His pleasure in this matter he has signified to us in language the most plain and decisive. God so loved the world, says our Lord to Nicodemus, that he gave his only begotten Son, that whosoever believeth in him, should not perish, but have everlasting life a. And when he commands his apostles, as he was ascending up into heaven, to go into all the world, and preach the gospel to every creature, he adds, He that believeth and is bap tized, shall be saved; but he that believeth not shall be damned b. The authority of the blessed God to dictate to us in any case, is unquestionable; but more especially in a matter so interesting to us as this, and in which the riches of his mercy and love are so wonderfully displayed. Nor is it a mere arbitrary command, but the result of infinite wisdom and goodness, as we shall presently see. In the mean time, it is to be remarked of many temporal salvations recorded in the Bible, which were présages of that more glorious one we are discoursing of, that they who were to be benefited by these extraordinary interpositions of divine providence, were required to believe. When the Israelites approached the Red Sea, under the most tremendous apprehensions of the event-mountains rising on either side of them, and án enraged enemy in their rear, Moses commands them to stand still, and see the salvation of the Lord c, that is, to believe. When the brazen serpent was lifted up in the wilderness, for the healing those who had been bitten of the fiery-flying serpents, proclamation was made through the camp, that whoever

a John iii. 16.


b Mark xvi. 16.

e Exod. xiv. 13.

looked to it, that is, believed, should live a. And when Jehoshaphat led out his troops against a far more numerous hosť of enemies, assured that God would by a miraculous interposi→ tion subdue them, he commands the people, as Moses had done in the instance just mentioned, to stand still, and see the salvation of the Lord: adding, Believe in the Lord your God, so shall you be established; believe his prophets, so shall ye prosper b. Nor is it to be forgot, that our Lord Jesus Christ, when here on earth, required faith of them upon whose bodies he wrought miraculous cures ; which cures afforded a lively emblem, and an happy omen, of those more noble cures his gospel is adapted to effect on the souls of men.-But,

2. There is a fitness or suitableness in faith to the end of its appointment, so that the necessity of it arises out of the nature of the thing itself.

If God of his infinite merey is disposed to save us, and has assured us of this by a message from heaven, authenticated by the clearest evidence, it is no doubt our interest and duty to listen to the message, and give full credit to it. If he has sent no less a person than his own Son into the world to redeem us and make us happy, and if he possesses all necessary powers to accomplish that great and good design, it is surely most fit and reasonable that we should confide in him, and exercise all those regards towards him which his various characters and offices demand. No sober man who contemplates faith, accompanied with those dispositions and affections necessary to constitute a real Christian, can pronounce it an unreasonable and useless thing. But what I have here principally to observe is, that the great blessings of the gospel cannot be enjoyed without the medium of faith. It is true indeed, sin is atoned, Satan vanquished, and the gates of heaven opened to us, and all this by means we had no concern in devising or carrying into effect. But then the actual possession of the good thus procured for us, is as necessary as an equitable title to it. And how is that good to be possessed without a temper of heart suited to the enjoyment of it? And how is this temper to be acquired but by believing? Here I might shew you the concern which faith has in the conversion of a sinner to God, and in all those exercises of the a Num. xxi. 8, 9. b 2 Chron. xx. 17, 20.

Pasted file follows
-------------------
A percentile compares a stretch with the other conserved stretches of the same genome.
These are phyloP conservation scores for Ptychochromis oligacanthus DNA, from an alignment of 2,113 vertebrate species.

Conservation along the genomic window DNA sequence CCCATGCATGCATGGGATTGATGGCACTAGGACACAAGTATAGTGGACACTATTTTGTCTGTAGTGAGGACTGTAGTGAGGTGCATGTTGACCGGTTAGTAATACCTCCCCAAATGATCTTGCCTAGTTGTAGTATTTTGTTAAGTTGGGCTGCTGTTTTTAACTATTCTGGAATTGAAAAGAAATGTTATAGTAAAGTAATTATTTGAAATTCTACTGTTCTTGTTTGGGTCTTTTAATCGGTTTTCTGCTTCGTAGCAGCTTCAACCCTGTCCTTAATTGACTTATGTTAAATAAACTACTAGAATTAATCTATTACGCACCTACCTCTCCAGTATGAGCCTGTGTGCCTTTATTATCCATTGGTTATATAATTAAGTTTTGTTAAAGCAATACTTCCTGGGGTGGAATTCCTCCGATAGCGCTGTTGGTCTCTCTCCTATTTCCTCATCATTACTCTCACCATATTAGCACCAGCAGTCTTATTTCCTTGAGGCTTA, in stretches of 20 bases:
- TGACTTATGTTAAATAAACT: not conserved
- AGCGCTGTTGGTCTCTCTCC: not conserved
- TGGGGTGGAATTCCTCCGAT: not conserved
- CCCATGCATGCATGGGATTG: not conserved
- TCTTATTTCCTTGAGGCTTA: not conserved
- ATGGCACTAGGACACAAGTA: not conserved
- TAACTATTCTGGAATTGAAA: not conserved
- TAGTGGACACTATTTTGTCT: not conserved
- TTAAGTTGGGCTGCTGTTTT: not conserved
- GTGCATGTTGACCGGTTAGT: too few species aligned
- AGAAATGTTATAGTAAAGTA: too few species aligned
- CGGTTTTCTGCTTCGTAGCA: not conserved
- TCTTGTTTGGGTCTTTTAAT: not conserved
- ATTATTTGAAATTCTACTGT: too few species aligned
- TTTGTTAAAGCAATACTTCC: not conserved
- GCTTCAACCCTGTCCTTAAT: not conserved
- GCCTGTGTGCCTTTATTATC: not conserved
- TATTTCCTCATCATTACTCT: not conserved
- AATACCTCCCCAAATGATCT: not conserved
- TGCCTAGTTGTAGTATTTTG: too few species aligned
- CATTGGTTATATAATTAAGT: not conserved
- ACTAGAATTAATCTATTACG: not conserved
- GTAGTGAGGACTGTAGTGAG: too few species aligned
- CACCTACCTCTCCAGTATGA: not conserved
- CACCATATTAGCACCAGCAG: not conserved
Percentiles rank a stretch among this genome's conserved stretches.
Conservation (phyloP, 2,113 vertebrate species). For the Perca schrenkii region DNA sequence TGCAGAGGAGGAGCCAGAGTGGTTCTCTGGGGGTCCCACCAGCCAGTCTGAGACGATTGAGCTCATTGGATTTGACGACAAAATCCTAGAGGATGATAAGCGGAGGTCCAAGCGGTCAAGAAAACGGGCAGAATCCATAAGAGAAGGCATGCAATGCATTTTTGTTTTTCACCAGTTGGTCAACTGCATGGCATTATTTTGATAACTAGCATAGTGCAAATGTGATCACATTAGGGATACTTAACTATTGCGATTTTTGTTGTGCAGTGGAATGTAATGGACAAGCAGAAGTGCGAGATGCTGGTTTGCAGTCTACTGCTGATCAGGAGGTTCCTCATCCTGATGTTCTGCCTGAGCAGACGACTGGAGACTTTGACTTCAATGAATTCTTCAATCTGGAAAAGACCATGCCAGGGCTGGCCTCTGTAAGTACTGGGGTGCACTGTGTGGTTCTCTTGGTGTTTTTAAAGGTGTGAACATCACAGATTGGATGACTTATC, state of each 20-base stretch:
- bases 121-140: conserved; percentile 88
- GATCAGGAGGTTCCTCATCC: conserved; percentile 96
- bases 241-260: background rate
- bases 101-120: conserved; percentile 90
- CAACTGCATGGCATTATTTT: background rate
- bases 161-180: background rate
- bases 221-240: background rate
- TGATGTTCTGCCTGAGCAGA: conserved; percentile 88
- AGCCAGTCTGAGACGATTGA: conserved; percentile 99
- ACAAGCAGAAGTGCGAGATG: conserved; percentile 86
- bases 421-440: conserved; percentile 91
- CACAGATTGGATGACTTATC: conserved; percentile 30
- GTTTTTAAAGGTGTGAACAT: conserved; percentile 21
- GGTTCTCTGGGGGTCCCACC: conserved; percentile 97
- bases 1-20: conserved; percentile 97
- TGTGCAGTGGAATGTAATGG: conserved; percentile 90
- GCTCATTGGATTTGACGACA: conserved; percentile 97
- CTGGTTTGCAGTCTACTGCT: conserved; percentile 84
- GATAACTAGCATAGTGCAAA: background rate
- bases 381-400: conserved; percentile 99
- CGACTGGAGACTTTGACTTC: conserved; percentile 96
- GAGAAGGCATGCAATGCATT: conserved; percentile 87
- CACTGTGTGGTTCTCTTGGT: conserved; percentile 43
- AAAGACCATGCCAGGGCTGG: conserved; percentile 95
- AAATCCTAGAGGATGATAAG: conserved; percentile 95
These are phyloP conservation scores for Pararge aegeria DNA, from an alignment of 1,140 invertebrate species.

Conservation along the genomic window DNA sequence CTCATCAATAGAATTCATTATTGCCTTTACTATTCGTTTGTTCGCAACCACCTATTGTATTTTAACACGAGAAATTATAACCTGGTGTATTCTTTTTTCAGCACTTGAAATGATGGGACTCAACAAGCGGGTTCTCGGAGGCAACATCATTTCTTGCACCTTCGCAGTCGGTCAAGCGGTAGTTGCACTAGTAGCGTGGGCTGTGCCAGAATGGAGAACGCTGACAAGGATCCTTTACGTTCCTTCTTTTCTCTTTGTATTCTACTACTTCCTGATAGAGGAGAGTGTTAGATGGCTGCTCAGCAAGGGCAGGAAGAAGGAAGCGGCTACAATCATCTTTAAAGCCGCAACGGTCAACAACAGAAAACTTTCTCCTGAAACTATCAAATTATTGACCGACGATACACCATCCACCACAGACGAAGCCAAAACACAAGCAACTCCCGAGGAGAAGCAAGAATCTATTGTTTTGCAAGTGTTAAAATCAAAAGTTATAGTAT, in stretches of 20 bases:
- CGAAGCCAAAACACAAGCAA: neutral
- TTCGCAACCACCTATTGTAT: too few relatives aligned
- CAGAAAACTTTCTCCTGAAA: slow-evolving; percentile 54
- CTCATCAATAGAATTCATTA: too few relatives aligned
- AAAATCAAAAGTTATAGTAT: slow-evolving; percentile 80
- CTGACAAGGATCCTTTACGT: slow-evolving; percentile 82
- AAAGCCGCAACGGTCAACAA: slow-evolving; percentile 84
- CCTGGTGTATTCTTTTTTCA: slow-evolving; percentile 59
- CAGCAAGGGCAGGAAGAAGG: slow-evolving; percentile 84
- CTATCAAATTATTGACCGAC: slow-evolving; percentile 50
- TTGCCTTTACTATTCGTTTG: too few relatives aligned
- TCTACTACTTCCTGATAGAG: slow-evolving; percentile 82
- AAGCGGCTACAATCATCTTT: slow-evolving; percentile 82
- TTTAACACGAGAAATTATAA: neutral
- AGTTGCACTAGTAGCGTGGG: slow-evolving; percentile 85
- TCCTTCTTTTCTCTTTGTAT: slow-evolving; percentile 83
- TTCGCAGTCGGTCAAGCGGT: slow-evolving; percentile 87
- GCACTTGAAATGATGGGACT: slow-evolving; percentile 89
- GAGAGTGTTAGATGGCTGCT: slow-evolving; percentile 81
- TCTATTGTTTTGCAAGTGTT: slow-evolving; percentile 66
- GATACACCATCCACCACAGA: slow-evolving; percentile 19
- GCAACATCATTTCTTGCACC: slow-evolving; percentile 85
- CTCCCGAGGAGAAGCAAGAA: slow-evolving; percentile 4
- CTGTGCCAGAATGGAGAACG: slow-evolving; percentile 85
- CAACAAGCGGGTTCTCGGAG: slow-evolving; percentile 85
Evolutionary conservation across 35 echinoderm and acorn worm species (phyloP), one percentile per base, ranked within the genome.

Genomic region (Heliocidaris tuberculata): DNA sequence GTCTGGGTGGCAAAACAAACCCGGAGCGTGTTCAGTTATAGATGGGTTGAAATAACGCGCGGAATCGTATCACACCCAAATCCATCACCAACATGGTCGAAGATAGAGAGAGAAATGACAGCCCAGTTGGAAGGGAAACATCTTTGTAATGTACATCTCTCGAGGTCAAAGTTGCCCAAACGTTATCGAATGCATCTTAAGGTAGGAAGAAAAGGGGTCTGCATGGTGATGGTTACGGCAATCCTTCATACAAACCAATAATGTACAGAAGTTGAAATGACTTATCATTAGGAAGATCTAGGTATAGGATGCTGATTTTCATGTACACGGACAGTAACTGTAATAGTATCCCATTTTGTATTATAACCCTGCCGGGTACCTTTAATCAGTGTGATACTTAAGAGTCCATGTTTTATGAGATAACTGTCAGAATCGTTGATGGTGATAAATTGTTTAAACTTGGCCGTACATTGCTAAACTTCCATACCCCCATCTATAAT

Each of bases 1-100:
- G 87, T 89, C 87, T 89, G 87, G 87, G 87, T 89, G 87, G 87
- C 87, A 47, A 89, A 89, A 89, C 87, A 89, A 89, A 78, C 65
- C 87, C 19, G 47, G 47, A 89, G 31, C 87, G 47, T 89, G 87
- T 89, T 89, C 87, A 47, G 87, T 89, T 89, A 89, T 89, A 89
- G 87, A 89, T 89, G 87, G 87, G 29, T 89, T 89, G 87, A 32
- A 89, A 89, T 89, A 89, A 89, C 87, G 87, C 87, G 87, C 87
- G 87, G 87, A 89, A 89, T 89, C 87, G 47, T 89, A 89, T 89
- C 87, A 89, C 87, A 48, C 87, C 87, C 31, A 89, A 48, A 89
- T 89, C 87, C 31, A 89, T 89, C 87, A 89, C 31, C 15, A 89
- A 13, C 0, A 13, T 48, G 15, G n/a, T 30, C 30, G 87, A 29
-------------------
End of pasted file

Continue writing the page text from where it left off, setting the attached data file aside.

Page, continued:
mind and heart whereby he is gradually prepared for the heavenly blessedness; at the same time observing, that neither faith itself, nor any of those pious affections or good works which spring from it, have any meritorious influence on his salvation. But our present design will not allow us to enter any further into this subject.

Thus have we considered the nature of faith, described the salvation promised to it, and shewn the connection between the one and the other. Let us now return to the argument in the text.

Satan clearly perceiving the influence of faith in the great business of salvation, and well knowing too that faith comes by hearing, uses all those artifices mentioned in the former sermon to divert men's attention from the word, and to prevent its salutary effect upon their hearts. He catches it away, lest they should believe and be saved. As in the beginning he seduced our first parents from their allegiance to God, in order to deprive them of the happiness they enjoyed, so he now uses his utmost endeavour to counteract the measures devised for the salvation of their posterity. Glad would he be to precipitate the whole human race into the same abyss of darkness and misery with himself; and no means within his power will he leave untried in order to compass his malevolent purpose.

Suffer me then, O ye careless hearers of the word, to remind you a moment of the awful consequences of that impenitence and unbelief in which he wishes to confirm you, by all the arts he uses to dissuade you from attention and consideration.

If ye will oppose the clear evidence of the gospel, and shut your ears against its loud calls and gracious invitations; if ye will listen to the false reasonings of him who was a liar from the beginning, and reject the salutary admonitions of Christ and his apostles; if ye will tread under foot the Son of God, and count the blood of the covenant an unholy thing: and if ye will, notwithstanding all the remonstrances of reason and conscience, do despite unto the Spirit of grace—ye must endure the punishment due to such accumulated guilt and horrid ingratitude. There remains no more sacrifice for sins, but a certain fearful lookingfor of judgment and fiery indignation, which shall devour the adversaries a. The Lord Jesus shall be revealed from heaven,

a Heb. x. 26-31.